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Angry Shouting Aside, Here’s What Biden Is Running On

Angry Shouting Aside, Here’s What Biden Is Running On

Last night, Joe Biden gave an extremely dark, threatening, angry State of the Union…



Angry Shouting Aside, Here's What Biden Is Running On

Last night, Joe Biden gave an extremely dark, threatening, angry State of the Union address - in which he insisted that the American economy is doing better than ever, blamed inflation on 'corporate greed,' and warned that Donald Trump poses an existential threat to the republic.

But in between the angry rhetoric, he also laid out his 2024 election platform - for which additional details will be released on March 11, when the White House sends its proposed budget to Congress.

To that end, Goldman Sachs' Alec Phillips and Tim Krupa have summarized the key points:


While railing against billionaires (nothing new there), Biden repeated the claim that anyone making under $400,000 per year won't see an increase in their taxes.  He also proposed a 21% corporate minimum tax, up from 15% on book income outlined in the Inflation Reduction Act (IRA), as well as raising the corporate tax rate from 21% to 28% (which would promptly be passed along to consumers in the form of more inflation). Goldman notes that "Congress is unlikely to consider any of these proposals this year, they would only come into play in a second Biden term, if Democrats also won House and Senate majorities."

Biden also called on Congress to restore the pandemic-era child tax credit.


Instead of simply passing a slew of border security Executive Orders like the Trump ones he shredded on day one, Biden repeated the lie that Congress 'needs to act' before he can (translation: send money to Ukraine or the US border will continue to be a sieve).

As immigration comes into even greater focus heading into the election, we continue to expect the Administration to tighten policy (e.g., immigration has surged 20pp the last 7 months to first place with 28% in Gallup’s “most important problem” survey). As such, we estimate the foreign-born contribution to monthly labor force growth will moderate from 110k/month in 2023 to around 70-90k/month in 2024. -GS


Biden, with House Speaker Mike Johnson doing his best impression of a bobble-head, urged Congress to pass additional assistance for Ukraine based entirely on the premise that Russia 'won't stop' there (and would what, trigger article 5 and WW3 no matter what?), despite the fact that Putin explicitly told Tucker Carlson he has no further ambitions, and in fact seeks a settlement.

As Goldman estimates, "While there is still a clear chance that such a deal could come together, for now there is no clear path forward for Ukraine aid in Congress."


Biden, forgetting about all the aggressive tariffs, suggested that Trump had been soft on China, and that he will stand up "against China's unfair economic practices" and "for peace and stability across the Taiwan Strait."


Lastly, Biden proposed to expand drug price negotiations to 50 additional drugs each year (an increase from 20 outlined in the IRA), which Goldman said would likely require bipartisan support "even if Democrats controlled Congress and the White House," as such policies would likely be ineligible for the budget "reconciliation" process which has been used in previous years to pass the IRA and other major fiscal party when Congressional margins are just too thin.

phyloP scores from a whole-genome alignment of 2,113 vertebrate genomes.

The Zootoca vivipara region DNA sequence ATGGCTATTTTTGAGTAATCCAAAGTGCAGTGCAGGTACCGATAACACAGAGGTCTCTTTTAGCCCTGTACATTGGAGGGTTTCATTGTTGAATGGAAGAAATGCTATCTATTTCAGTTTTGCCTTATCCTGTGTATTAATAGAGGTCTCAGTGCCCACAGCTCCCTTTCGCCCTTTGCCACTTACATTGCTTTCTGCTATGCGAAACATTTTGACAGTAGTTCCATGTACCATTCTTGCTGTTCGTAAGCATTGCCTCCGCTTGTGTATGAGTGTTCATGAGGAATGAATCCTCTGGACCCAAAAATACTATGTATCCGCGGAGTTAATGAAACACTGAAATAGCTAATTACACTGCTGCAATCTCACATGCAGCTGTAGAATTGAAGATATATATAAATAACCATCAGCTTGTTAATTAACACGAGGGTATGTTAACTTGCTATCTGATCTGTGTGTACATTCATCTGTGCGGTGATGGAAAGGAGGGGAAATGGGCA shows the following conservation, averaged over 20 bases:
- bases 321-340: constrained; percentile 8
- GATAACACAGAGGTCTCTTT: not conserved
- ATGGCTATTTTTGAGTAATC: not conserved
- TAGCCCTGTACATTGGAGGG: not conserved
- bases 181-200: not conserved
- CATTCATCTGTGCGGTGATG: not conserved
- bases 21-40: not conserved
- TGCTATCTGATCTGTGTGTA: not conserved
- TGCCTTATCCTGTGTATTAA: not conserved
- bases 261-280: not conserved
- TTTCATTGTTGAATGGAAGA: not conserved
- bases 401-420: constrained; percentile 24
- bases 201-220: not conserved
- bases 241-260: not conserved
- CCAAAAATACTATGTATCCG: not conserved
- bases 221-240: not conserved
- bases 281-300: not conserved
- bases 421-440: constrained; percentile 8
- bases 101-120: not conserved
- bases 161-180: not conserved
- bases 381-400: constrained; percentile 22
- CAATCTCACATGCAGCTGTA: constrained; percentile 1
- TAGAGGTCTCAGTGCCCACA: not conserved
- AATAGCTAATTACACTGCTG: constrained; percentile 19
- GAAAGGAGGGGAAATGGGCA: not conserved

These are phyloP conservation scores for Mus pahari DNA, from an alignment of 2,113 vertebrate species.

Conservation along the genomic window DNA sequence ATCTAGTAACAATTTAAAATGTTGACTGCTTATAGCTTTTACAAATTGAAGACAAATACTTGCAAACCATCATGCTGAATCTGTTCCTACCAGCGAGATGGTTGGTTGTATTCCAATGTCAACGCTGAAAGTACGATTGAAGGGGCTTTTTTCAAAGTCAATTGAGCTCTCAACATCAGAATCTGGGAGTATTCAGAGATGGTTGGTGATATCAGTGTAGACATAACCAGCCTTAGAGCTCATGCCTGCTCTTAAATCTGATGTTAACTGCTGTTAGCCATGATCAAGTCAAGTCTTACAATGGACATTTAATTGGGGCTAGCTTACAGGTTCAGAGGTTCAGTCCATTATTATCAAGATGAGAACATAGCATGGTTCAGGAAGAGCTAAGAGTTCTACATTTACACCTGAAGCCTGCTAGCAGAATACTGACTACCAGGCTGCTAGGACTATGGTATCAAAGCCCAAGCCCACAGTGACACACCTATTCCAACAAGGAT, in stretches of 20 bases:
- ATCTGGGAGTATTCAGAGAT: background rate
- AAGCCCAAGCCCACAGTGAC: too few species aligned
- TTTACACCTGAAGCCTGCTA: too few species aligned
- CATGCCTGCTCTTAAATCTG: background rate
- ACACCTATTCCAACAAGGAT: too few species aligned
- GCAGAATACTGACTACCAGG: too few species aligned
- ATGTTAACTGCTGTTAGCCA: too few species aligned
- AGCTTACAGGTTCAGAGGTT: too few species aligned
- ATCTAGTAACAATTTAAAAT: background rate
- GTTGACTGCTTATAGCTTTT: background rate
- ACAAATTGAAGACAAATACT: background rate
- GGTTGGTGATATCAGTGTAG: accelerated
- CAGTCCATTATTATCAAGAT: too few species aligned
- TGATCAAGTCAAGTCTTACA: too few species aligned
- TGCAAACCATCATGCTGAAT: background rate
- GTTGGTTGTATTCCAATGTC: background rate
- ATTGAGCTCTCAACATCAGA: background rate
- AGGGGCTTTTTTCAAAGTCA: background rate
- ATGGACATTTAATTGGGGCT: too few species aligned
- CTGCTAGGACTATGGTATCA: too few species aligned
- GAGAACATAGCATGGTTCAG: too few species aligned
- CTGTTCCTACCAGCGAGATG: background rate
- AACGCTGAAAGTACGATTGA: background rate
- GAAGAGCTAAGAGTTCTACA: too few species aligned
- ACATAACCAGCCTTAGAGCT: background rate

So there you have it. With no actual accomplishments to speak of, Biden can only attack Trump, lie, and make empty promises.

Tyler Durden Fri, 03/08/2024 - 18:00

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Jack Smith Says Trump Retention Of Documents “Starkly Different” From Biden

Jack Smith Says Trump Retention Of Documents "Starkly Different" From Biden

Authored by Catherine Yang via The Epoch Times (emphasis ours),




Jack Smith Says Trump Retention Of Documents "Starkly Different" From Biden

Authored by Catherine Yang via The Epoch Times (emphasis ours),

Special counsel Jack Smith has argued the case he is prosecuting against former President Donald Trump for allegedly mishandling classified information is “starkly different” from the case the Department of Justice declined to bring against President Joe Biden over retention of classified documents.

(Left) Special counsel Jack Smith in Washington on Aug. 1, 2023. (Drew Angerer/Getty Images); (Right) Former President Donald Trump. (David Dee Delgado/Getty Images)

Prosecutors, in responding to a motion President Trump filed to dismiss the case based on selective and vindictive prosecution, said on Thursday this is not the case of “two men ‘commit[ting] the same basic crime in substantially the same manner.”

They argue the similarities are only “superficial,” and that there are two main differences: that President Trump allegedly “engaged in extensive and repeated efforts to obstruct justice and thwart the return of documents” and the “evidence concerning the two men’s intent.”

Special counsel Robert Hur’s report found that there was evidence that President Biden “willfully” retained classified Afghanistan documents, but that evidence “fell short” of concluding guilt of willful retention beyond reasonable doubt.

Prosecutors argue the “strength of the evidence” is a crucial element showing these cases are not “similarly situated.”

Trump may dispute the Hur Report’s conclusions but he should not be allowed to misrepresent them,” prosecutors wrote, arguing that the defense’s argument to dismiss the case fell short of legal standards.